European shares extend losses as ECB measures disappoint
European shares fell on Friday, extending steep losses from the previous session when the European Central Bank's new stimulus measures disappointed some investors, with bearish broker updates hurting companies such as Sandvik and Whitbread.
Sandvik fell 3.1 percent after JP Morgan cut its rating on the engineering company to "underweight" from "neutral" and lowered its target price for the stock.
The pan-European FTSEurofirst 300 index was down 0.2 percent at 1,460.13 points by 0928 GMT, a day after slumping 3.3 percent to record its biggest one-day fall since late August after the ECB's policy update fell short of high expectations.
The ECB cut its deposit rate deeper into negative territory and extended its asset buys by six months -- widely anticipated moves that some investors considered the bare minimum after the bank had for weeks stoked expectations of stimulus moves.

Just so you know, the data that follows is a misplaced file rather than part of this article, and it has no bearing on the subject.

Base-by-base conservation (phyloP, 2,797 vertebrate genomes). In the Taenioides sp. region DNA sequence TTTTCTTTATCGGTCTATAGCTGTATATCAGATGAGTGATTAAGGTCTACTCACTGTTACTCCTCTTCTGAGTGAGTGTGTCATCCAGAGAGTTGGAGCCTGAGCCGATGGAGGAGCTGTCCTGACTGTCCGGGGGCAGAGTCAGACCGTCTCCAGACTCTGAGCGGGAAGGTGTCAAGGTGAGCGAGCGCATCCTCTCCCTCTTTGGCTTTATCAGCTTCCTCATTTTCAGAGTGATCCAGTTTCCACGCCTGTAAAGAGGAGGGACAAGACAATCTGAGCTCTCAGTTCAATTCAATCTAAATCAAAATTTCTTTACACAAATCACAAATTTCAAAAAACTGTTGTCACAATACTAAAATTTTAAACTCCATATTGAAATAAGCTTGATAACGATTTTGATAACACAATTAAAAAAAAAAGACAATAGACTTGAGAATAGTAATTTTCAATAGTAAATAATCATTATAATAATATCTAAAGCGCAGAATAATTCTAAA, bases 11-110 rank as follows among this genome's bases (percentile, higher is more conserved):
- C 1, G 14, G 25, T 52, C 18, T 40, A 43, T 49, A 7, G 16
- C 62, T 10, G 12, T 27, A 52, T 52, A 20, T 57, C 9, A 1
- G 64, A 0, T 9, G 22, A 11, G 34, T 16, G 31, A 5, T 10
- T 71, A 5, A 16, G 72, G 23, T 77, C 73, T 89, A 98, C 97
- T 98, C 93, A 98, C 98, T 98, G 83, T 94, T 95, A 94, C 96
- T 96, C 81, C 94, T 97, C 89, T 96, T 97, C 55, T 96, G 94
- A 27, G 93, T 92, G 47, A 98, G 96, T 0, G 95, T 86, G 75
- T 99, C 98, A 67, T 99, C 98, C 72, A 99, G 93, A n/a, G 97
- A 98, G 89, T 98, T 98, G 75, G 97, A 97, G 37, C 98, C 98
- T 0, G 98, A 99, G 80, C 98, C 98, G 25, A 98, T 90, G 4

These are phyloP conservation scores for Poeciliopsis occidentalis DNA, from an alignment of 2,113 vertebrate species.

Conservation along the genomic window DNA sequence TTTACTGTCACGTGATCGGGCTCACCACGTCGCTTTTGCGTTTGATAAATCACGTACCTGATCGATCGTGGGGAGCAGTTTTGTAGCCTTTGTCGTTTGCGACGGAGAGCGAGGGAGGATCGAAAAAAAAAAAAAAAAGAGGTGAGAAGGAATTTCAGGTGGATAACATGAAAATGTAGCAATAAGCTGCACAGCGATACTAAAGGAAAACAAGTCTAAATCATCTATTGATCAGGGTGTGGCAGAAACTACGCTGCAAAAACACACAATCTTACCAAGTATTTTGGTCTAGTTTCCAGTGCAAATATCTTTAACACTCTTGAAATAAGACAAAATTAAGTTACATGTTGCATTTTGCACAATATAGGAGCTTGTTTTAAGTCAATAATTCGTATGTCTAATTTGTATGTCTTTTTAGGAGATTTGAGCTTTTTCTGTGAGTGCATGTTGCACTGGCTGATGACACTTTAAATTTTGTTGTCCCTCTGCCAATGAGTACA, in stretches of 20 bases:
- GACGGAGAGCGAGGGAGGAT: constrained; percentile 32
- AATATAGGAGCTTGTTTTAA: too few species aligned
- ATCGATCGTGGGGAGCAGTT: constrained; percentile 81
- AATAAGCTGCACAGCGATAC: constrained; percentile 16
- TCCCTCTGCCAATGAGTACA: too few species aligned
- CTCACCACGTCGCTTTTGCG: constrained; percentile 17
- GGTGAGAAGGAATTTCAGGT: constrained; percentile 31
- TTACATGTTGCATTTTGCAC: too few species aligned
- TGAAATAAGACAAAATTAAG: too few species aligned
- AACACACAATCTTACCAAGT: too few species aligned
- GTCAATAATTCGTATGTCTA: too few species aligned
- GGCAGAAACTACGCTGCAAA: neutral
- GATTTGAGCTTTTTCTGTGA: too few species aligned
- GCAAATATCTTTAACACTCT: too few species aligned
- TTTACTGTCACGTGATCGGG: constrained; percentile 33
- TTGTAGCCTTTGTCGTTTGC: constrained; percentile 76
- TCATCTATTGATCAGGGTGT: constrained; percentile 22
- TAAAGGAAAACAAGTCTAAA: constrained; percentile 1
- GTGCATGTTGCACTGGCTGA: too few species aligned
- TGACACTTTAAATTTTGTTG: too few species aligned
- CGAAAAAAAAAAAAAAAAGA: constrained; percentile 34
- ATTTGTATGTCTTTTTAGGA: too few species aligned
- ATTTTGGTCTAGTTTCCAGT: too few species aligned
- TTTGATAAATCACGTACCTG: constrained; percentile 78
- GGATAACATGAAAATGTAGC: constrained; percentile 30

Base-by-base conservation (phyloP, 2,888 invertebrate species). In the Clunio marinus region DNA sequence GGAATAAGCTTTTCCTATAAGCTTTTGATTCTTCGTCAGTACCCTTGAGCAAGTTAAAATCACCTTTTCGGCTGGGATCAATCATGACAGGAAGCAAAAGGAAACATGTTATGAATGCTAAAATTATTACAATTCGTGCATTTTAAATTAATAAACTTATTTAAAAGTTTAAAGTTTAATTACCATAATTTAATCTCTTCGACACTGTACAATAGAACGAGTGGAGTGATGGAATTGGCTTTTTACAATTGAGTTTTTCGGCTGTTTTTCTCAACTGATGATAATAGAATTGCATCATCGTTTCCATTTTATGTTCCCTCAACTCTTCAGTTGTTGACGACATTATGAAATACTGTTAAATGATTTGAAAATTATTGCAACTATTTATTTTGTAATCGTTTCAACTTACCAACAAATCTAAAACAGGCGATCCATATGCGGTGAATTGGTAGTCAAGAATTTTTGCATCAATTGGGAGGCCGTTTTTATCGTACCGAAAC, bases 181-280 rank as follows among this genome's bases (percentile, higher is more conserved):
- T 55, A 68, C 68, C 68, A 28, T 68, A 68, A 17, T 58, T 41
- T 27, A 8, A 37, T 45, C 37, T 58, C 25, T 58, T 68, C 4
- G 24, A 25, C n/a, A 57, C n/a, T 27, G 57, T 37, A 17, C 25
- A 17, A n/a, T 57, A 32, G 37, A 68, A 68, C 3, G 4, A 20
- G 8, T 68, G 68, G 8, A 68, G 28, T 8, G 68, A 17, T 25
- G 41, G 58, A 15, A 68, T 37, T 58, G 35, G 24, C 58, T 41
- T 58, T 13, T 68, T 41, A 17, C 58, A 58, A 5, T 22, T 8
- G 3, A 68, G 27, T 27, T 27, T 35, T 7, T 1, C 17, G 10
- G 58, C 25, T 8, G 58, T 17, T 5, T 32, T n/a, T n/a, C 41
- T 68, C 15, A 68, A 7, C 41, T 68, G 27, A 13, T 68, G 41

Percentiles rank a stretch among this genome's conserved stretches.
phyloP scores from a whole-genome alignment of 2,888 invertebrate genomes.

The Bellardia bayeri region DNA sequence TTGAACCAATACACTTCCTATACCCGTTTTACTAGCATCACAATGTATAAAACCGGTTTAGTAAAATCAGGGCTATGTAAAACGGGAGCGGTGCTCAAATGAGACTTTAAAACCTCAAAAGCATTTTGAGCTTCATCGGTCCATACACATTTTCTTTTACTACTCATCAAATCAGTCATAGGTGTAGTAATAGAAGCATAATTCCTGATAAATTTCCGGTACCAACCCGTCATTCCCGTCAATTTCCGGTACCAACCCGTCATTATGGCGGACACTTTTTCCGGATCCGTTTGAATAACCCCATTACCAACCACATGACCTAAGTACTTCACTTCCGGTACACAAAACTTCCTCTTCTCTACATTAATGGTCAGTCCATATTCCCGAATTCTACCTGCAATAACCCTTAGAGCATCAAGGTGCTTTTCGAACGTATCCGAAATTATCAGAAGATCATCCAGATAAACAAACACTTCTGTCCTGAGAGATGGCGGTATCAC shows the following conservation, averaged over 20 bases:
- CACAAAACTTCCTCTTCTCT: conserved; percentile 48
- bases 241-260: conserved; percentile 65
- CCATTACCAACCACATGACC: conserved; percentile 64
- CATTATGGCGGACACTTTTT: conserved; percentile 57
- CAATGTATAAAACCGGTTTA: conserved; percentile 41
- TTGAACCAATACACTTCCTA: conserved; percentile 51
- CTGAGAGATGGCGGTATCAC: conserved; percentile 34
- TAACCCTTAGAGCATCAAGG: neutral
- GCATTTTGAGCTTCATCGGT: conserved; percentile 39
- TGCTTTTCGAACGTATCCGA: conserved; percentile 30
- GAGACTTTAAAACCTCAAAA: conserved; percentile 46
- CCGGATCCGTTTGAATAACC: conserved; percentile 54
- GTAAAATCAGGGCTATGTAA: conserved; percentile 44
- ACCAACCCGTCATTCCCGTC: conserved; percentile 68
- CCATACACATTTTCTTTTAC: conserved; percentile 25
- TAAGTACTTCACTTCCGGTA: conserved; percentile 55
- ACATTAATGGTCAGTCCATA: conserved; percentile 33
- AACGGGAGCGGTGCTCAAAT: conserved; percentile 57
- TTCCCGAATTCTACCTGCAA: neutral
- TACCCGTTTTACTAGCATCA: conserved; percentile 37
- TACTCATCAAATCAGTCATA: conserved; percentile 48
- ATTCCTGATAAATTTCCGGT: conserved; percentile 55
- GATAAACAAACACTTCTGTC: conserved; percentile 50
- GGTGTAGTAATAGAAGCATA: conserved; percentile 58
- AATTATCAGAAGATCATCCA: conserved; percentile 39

"In an environment where you were expecting central banks to pump in more liquidity and you don't get it, then investors are just reassessing their expectations of what central banks are going to deliver for them," Peter Dixon, economist at Commerzbank, said.
"Equity valuations look pretty stretched given what's happening to the underlying economy. We could expect choppy moves in the remaining weeks of the year."
Bearish broker notes hit shares of some companies. Whitbread shares dropped 2.6 percent after Barclays cut its stance on the stock to "equal weight" from "overweight" and lowered its price target to 5,200 pence from 5,800 pence.
Barclays said it downgraded the leisure group to reflect a slower growth in UK RevPAR (revenue per available room), deteriorating leading indicators and reduced corporate capex expectations.
"We now consider the shares to be more 'fairly valued' than 'cheap' on a 12-month view," Barclays analysts said in a note.
On the positive side, insurer AXA rose 4.2 percent after setting a range for its solvency ratio under the European industry's new capital rules, which AXA said would allow it to pay higher dividends and invest in growing its business